The reparametrization of time is a passive transformation, corresponding to a coordinate change involving the real line R. Given an initial temporal coordinate a ^ t ^ b over the interval I = [a, b], and a final temporal coordinate a ^t ^ b over interval I = [a, b], we will assume that t is an invertible function of t, mapping points in I to points in I, viz. t ^ t(t), such that a = t(a), b = t(b). If we wanted to, we could choose to make the new time parameter t run in the opposite direction, that is, a = t(b), b = t(a), but there is no advantage in this so we shall not make this choice.
If we believe in the continuity of time, then we require t to be a continuous function of t. Additionally, since we want to deal with differentiable functions, we will require t to be a differentiable function of t over the open interval (a, b).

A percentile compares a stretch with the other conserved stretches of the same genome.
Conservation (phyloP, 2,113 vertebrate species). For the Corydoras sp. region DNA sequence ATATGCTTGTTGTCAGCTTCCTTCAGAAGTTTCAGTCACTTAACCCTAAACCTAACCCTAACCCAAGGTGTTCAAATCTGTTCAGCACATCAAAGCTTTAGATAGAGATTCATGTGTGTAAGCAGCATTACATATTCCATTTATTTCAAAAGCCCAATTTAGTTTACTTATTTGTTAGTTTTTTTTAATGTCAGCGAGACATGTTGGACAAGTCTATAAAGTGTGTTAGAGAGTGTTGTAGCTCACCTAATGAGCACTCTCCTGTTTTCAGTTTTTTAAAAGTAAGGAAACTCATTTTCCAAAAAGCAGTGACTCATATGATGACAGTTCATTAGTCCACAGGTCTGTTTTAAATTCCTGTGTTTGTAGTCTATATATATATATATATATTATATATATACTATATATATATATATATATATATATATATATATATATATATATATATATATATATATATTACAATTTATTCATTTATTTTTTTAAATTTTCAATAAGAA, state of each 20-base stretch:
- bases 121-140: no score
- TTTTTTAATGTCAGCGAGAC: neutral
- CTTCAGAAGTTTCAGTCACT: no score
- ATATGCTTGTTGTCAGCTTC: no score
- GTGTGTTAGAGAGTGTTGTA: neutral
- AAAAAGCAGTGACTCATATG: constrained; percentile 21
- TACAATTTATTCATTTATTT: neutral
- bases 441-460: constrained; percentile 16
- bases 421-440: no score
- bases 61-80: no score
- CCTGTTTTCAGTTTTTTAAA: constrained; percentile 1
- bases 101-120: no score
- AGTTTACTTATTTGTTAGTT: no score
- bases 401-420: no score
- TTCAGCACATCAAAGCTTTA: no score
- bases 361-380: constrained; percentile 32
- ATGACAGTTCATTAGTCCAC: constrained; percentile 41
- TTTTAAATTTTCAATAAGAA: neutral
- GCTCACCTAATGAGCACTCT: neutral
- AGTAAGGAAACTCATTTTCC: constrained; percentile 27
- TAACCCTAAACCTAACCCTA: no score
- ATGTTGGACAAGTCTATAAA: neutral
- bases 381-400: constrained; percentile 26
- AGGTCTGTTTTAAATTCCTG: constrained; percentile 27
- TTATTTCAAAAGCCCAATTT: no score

All of these conditions means that we must have — > 0 over the interval (a, b).
If this condition failed to hold anywhere over that interval then that would mean that the new time parameter t appeared to stop for some value of the old time parameter. Whilst we are prepared to accept that our new time parameter t could vary non-uniformly with the old (Absolute) time parameter t in the way Newton commented on above, we should not be prepared to use a clock that appears to stop at some point.
In the following analysis, we shall use the inverse transformation, writing t = t(t) dt
and taking — > 0.